By pointing the finger at the entire country, it’s hard not to feel like we’re all to blame.
Stephen James Joyce, grandson of the writer and the man who held the keys to the entire Joyce canon until copyright expired two years ago, was quoted in the Irish Times weekend edition about the Central Bank coin debacle this week.
Joyce is seen by many as a controversial figure for the manner in which he governed the Joyce literary estate, although it’s perhaps a little unfair to criticise him for trying to shield his famous antecedent from all the worst elements of commercialism here, particularly given Joyce’s mixed relationship with his native country.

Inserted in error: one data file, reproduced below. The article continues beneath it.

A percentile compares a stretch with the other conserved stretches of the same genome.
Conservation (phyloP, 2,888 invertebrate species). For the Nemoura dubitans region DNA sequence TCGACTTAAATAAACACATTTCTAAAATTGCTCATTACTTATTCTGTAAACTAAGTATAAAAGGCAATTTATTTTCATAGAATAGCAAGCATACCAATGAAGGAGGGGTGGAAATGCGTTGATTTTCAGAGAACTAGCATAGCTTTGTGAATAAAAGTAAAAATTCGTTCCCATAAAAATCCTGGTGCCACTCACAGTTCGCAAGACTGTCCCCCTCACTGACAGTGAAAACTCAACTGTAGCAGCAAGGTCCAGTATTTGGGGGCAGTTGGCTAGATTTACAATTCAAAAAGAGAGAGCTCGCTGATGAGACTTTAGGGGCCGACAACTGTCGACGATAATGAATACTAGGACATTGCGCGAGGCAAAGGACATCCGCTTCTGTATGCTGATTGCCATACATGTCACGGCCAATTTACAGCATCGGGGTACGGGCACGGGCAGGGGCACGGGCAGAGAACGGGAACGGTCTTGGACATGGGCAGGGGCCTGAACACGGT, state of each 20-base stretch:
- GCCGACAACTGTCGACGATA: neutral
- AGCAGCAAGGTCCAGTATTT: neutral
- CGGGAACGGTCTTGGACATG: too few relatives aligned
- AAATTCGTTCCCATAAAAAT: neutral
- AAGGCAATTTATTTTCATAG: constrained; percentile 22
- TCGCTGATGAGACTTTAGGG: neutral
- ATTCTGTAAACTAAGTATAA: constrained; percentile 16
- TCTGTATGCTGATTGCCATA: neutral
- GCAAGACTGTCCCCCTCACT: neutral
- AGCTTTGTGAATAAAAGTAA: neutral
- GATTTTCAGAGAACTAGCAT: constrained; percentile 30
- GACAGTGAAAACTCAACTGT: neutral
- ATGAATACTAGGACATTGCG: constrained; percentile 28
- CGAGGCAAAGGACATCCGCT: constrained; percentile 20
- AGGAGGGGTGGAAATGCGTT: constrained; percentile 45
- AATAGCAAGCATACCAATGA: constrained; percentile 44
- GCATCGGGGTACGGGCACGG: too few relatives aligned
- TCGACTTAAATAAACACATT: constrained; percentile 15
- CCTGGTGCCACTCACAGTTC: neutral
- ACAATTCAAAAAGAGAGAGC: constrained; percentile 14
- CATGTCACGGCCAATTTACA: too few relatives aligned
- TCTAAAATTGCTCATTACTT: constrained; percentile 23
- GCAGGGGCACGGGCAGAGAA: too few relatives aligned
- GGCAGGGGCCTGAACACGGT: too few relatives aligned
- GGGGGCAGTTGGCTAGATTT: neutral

But possibly the most striking, and dispiriting, thing in the whole thing is the news that the whole lot of 10,000 coins had been sold out by Friday, two days after they were issued.
That’s 10,000 coins – containing an incorrect quotation, with a stated value of €10 and a retail price of €46 – gone at a rate of 200 an hour.
But I suppose we shouldn’t really be surprised when the trappings of culture become more important than culture itself.